God commands us to forgive our debtors (Matthew 6:12), even “seventy times seven” times (Matthew 18:21-22). “For if ye forgive men their trespasses, your heavenly Father will also forgive you: But if ye forgive not men their trespasses, neither will your Father forgive your trespasses” (Matthew 6:14-15).
True believers love God and others. “He that hath my commandments, and keepeth them, he it is that loveth me” (John 14:21). By this we not only follow Christ’s example, but give assurance to our heart and to others that we are indeed Christians. “Beloved, let us love one another: for love is of God; and every one that loveth is born of God, and knoweth God. He that loveth not knoweth not God; for God is love” (1 John 4:7-8). “My little children, let us not love in word, neither in tongue; but in deed and in truth. And hereby we know that we are of the truth, and shall assure our hearts before him” (1 John 3:18-19). “If a man say, I love God, and hateth his brother, he is a liar” (1 John 4:20). “If we love one another, God dwelleth in us, and his love is perfected in us. Hereby know we that we dwell in him, and he in us, because he hath given us of his Spirit” (1 John 4:12-13). 
And, saints are merciful and generous (Psalm 37:21). “Blessed are the merciful: for they shall obtain mercy” (Matthew 5:7). “Pure religion and undefiled before God and the Father is this, to visit the fatherless and widows in their affliction, and to keep himself unspotted from the world” (James 1:27). “But whoever has the world’s goods, and beholds his brother in need and closes his heart against him, how does the love of God abide in him?” (1 John 3:17 NAS).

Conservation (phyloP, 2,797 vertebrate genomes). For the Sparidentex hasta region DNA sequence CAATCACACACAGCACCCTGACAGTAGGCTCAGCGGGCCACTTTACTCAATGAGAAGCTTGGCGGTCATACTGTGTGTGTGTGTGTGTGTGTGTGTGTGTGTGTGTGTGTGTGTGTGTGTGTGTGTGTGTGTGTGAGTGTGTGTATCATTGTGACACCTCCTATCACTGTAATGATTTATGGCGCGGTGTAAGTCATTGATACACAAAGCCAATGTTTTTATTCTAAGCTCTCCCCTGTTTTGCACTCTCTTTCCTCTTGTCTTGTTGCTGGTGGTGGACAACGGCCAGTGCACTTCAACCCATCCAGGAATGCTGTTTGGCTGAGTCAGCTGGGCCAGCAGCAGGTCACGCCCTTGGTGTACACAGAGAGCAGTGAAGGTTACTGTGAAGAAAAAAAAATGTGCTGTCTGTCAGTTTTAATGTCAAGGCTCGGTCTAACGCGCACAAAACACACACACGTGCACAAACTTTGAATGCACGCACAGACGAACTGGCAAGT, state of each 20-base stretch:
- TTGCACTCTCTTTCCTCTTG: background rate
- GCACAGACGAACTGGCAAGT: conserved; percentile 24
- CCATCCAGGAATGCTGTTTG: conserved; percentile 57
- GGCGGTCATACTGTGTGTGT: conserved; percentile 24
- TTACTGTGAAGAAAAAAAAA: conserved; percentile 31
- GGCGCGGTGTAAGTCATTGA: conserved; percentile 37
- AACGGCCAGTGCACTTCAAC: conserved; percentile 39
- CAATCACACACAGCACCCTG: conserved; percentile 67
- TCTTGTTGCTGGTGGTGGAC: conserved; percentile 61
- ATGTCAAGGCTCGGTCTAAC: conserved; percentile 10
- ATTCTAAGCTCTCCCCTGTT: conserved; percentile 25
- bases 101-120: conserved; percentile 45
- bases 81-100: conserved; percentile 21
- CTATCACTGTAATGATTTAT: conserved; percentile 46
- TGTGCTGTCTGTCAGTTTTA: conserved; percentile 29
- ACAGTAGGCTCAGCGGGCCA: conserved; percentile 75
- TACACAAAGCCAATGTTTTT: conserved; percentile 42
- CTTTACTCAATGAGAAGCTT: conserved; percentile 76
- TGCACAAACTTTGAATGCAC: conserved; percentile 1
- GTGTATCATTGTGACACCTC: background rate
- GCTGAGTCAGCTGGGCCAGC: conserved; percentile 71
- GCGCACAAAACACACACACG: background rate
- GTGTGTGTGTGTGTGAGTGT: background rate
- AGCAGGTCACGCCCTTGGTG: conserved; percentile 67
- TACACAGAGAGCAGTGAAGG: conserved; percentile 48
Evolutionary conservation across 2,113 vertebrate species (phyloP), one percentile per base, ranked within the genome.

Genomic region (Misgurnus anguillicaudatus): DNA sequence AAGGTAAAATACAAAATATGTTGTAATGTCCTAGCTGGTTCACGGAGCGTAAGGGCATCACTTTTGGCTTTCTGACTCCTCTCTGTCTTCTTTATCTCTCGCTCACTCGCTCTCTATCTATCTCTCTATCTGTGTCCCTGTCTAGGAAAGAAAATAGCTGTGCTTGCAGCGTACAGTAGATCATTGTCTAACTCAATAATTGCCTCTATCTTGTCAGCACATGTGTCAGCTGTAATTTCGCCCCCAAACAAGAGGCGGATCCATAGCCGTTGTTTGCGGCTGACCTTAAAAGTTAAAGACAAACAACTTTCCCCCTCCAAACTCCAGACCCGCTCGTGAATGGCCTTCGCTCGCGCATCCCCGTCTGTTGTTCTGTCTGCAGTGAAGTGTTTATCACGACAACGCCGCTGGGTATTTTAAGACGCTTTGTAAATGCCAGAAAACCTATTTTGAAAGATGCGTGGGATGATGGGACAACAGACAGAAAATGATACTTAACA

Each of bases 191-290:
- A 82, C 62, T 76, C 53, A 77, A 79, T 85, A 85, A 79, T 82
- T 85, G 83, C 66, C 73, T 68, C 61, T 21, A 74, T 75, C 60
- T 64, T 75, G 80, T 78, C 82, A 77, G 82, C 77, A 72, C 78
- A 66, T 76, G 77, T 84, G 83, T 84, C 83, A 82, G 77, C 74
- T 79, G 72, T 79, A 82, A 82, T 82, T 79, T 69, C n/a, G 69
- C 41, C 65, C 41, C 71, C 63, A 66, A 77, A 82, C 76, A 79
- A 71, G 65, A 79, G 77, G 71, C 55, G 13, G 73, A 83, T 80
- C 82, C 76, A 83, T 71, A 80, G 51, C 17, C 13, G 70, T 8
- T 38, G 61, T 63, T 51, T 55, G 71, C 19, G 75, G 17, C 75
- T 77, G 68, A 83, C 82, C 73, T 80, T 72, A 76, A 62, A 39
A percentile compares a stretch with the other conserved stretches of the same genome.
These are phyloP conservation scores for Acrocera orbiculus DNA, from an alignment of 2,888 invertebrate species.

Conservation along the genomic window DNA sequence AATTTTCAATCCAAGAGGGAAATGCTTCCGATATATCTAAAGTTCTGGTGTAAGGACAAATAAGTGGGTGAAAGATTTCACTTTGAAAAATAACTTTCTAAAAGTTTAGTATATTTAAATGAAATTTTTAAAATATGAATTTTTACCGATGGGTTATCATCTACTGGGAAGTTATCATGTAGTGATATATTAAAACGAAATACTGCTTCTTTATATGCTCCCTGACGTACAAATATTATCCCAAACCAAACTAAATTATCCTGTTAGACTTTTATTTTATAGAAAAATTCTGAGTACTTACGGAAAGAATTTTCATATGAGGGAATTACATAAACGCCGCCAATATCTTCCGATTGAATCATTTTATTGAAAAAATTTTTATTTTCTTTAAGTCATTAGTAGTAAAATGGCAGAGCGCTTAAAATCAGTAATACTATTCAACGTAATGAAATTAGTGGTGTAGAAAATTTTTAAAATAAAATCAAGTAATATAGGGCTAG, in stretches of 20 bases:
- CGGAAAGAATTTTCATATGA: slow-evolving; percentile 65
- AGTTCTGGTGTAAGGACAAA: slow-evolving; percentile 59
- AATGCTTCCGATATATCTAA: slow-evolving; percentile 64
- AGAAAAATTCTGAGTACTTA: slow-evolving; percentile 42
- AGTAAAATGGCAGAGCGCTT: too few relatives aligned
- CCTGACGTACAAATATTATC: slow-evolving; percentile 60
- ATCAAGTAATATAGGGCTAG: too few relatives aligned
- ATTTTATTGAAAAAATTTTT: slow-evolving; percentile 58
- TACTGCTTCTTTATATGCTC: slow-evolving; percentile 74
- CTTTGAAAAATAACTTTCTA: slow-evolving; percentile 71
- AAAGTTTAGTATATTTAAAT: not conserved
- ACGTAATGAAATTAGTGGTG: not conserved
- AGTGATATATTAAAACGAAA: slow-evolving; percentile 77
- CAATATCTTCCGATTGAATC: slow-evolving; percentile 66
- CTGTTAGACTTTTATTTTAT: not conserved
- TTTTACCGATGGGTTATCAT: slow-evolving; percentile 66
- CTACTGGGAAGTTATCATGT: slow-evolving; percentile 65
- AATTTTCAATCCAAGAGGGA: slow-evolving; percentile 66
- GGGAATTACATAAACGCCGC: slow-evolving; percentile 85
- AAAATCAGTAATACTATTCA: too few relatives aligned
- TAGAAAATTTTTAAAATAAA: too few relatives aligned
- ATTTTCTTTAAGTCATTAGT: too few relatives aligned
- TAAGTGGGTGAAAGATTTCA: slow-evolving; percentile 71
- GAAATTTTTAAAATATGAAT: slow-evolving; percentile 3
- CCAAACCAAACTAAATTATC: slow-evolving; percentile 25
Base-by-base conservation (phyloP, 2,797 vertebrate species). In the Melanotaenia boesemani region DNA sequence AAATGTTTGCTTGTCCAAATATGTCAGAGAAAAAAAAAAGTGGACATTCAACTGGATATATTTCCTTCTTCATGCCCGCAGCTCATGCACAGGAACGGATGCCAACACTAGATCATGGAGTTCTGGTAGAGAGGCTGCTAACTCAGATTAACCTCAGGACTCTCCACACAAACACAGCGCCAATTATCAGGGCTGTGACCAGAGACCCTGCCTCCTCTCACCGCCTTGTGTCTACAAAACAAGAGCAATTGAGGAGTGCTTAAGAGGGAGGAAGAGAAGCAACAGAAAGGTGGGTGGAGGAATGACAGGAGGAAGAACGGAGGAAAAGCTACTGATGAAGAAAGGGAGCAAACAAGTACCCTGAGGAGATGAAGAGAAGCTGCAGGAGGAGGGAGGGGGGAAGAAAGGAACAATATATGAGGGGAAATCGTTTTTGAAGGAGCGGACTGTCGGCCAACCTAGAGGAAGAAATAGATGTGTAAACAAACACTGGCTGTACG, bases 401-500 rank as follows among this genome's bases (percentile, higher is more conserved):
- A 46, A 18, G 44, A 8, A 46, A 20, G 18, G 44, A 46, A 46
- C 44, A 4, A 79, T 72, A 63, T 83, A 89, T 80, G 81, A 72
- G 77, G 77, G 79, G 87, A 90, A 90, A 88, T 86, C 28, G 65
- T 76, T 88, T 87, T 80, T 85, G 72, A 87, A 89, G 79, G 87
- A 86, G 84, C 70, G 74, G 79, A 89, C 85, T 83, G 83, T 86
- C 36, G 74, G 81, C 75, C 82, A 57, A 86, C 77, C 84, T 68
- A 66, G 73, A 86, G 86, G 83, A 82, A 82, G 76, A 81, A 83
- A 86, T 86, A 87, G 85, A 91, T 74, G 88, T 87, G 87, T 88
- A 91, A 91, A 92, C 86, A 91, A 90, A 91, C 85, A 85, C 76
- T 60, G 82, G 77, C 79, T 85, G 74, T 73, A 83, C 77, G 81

To conclude, a tree is known by its fruit, and not by uncertain signs of an uncertain origin, such as testimonies of visions and extraordinary experiences.
Ministers, and others, have no warrant from Christ to encourage persons that are of a contrary character and behaviour to think they are converted, because they tell a fair story of illuminations and discoveries. In so doing, they would set up their own wisdom against Christ’s, and judge against that rule by which Christ has declared all men should know his disciples. 
The character of Christ displayed in us provides a more reliable evidence of true faith in Christ.
Next up: Gracious affections “soften the heart.”
Scriptures marked NAS are taken from the NEW AMERICAN STANDARD BIBLE®, copyright© 1960, 1962, 1963, 1968, 1971, 1972, 1973, 1975, 1977, 1995 by The Lockman Foundation. Used by permission.
 BT, 272; Yale, 344-5.
 BT, 272-3; Yale, 345-6.
 BT, 273-4; Yale, 346-7.
 BT, 274; Yale, 347.
 BT, 275; Yale, 347.
 BT, 275; Yale, 348.
 BT, 276; Yale, 349.
 BT, 277; Yale, 350.
 BT, 277-8; Yale, 350.
 BT, 278; Yale, 350.
 BT, 278-9; Yale, 351.
 BT, 279; Yale, 352.
 Shepard, Parable of the Ten Virgins, 285; quoted in BT, 280, footnote; Yale, 352, footnote 7.
 BT, 280; Yale, 352.
 BT, 280; Yale, 352-3.
 See also John 13:34-5, 15:17; 1 John 1:2:9-10, 3:14, 23; 4:12-13.
 See also Psalm 37:26, 112:9; Proverbs 14:31, Jeremiah 22:16, Hosea 6:6.
 BT, 284; Yale, 356.